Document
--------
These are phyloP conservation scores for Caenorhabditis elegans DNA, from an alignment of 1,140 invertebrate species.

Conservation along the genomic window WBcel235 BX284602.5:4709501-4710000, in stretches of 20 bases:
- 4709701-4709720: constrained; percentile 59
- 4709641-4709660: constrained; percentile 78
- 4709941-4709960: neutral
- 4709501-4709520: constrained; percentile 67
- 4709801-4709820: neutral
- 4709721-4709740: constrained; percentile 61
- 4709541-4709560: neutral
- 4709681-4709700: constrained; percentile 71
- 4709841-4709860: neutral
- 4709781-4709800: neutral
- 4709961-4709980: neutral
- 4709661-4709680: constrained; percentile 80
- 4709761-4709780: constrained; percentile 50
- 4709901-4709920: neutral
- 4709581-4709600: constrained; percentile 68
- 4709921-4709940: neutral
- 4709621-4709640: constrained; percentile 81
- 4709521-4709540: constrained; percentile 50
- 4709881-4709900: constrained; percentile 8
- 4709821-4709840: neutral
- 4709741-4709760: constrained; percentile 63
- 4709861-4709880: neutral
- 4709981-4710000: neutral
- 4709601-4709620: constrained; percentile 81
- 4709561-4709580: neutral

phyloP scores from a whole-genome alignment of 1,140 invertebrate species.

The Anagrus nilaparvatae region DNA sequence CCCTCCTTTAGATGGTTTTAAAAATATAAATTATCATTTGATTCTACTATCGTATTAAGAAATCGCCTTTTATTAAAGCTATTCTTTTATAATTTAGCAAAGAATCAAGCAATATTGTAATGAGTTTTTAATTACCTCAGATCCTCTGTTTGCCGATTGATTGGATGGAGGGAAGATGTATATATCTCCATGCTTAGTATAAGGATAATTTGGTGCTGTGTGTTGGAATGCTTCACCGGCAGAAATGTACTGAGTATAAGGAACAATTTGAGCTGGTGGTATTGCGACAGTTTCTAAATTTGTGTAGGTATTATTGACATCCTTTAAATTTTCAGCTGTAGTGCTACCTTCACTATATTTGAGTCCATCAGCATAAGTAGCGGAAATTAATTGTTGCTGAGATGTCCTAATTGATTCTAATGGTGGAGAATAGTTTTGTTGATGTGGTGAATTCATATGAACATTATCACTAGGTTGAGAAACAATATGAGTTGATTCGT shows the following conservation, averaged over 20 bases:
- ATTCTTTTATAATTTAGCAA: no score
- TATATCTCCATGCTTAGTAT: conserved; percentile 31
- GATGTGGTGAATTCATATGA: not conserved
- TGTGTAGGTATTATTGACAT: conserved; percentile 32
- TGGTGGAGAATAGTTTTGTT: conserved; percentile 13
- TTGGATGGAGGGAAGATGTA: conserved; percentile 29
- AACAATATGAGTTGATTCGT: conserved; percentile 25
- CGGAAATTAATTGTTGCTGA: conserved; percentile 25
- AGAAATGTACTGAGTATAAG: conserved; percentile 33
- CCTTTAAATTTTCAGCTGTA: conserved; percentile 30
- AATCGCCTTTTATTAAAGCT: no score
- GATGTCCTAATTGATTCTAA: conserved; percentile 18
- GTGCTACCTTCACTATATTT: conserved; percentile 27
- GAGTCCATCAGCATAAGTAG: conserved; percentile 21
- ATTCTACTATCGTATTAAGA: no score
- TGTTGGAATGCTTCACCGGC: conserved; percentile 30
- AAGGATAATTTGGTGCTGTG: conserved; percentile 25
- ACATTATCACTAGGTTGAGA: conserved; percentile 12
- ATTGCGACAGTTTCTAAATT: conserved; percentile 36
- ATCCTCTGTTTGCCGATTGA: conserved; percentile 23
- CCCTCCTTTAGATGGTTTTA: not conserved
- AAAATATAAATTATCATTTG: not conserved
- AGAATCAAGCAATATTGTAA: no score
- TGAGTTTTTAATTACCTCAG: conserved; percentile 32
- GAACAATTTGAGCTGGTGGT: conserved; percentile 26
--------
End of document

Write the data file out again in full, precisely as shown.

These are phyloP conservation scores for Caenorhabditis elegans DNA, from an alignment of 1,140 invertebrate species.

Conservation along the genomic window WBcel235 BX284602.5:4709501-4710000, in stretches of 20 bases:
- 4709701-4709720: constrained; percentile 59
- 4709641-4709660: constrained; percentile 78
- 4709941-4709960: neutral
- 4709501-4709520: constrained; percentile 67
- 4709801-4709820: neutral
- 4709721-4709740: constrained; percentile 61
- 4709541-4709560: neutral
- 4709681-4709700: constrained; percentile 71
- 4709841-4709860: neutral
- 4709781-4709800: neutral
- 4709961-4709980: neutral
- 4709661-4709680: constrained; percentile 80
- 4709761-4709780: constrained; percentile 50
- 4709901-4709920: neutral
- 4709581-4709600: constrained; percentile 68
- 4709921-4709940: neutral
- 4709621-4709640: constrained; percentile 81
- 4709521-4709540: constrained; percentile 50
- 4709881-4709900: constrained; percentile 8
- 4709821-4709840: neutral
- 4709741-4709760: constrained; percentile 63
- 4709861-4709880: neutral
- 4709981-4710000: neutral
- 4709601-4709620: constrained; percentile 81
- 4709561-4709580: neutral

phyloP scores from a whole-genome alignment of 1,140 invertebrate species.

The Anagrus nilaparvatae region DNA sequence CCCTCCTTTAGATGGTTTTAAAAATATAAATTATCATTTGATTCTACTATCGTATTAAGAAATCGCCTTTTATTAAAGCTATTCTTTTATAATTTAGCAAAGAATCAAGCAATATTGTAATGAGTTTTTAATTACCTCAGATCCTCTGTTTGCCGATTGATTGGATGGAGGGAAGATGTATATATCTCCATGCTTAGTATAAGGATAATTTGGTGCTGTGTGTTGGAATGCTTCACCGGCAGAAATGTACTGAGTATAAGGAACAATTTGAGCTGGTGGTATTGCGACAGTTTCTAAATTTGTGTAGGTATTATTGACATCCTTTAAATTTTCAGCTGTAGTGCTACCTTCACTATATTTGAGTCCATCAGCATAAGTAGCGGAAATTAATTGTTGCTGAGATGTCCTAATTGATTCTAATGGTGGAGAATAGTTTTGTTGATGTGGTGAATTCATATGAACATTATCACTAGGTTGAGAAACAATATGAGTTGATTCGT shows the following conservation, averaged over 20 bases:
- ATTCTTTTATAATTTAGCAA: no score
- TATATCTCCATGCTTAGTAT: conserved; percentile 31
- GATGTGGTGAATTCATATGA: not conserved
- TGTGTAGGTATTATTGACAT: conserved; percentile 32
- TGGTGGAGAATAGTTTTGTT: conserved; percentile 13
- TTGGATGGAGGGAAGATGTA: conserved; percentile 29
- AACAATATGAGTTGATTCGT: conserved; percentile 25
- CGGAAATTAATTGTTGCTGA: conserved; percentile 25
- AGAAATGTACTGAGTATAAG: conserved; percentile 33
- CCTTTAAATTTTCAGCTGTA: conserved; percentile 30
- AATCGCCTTTTATTAAAGCT: no score
- GATGTCCTAATTGATTCTAA: conserved; percentile 18
- GTGCTACCTTCACTATATTT: conserved; percentile 27
- GAGTCCATCAGCATAAGTAG: conserved; percentile 21
- ATTCTACTATCGTATTAAGA: no score
- TGTTGGAATGCTTCACCGGC: conserved; percentile 30
- AAGGATAATTTGGTGCTGTG: conserved; percentile 25
- ACATTATCACTAGGTTGAGA: conserved; percentile 12
- ATTGCGACAGTTTCTAAATT: conserved; percentile 36
- ATCCTCTGTTTGCCGATTGA: conserved; percentile 23
- CCCTCCTTTAGATGGTTTTA: not conserved
- AAAATATAAATTATCATTTG: not conserved
- AGAATCAAGCAATATTGTAA: no score
- TGAGTTTTTAATTACCTCAG: conserved; percentile 32
- GAACAATTTGAGCTGGTGGT: conserved; percentile 26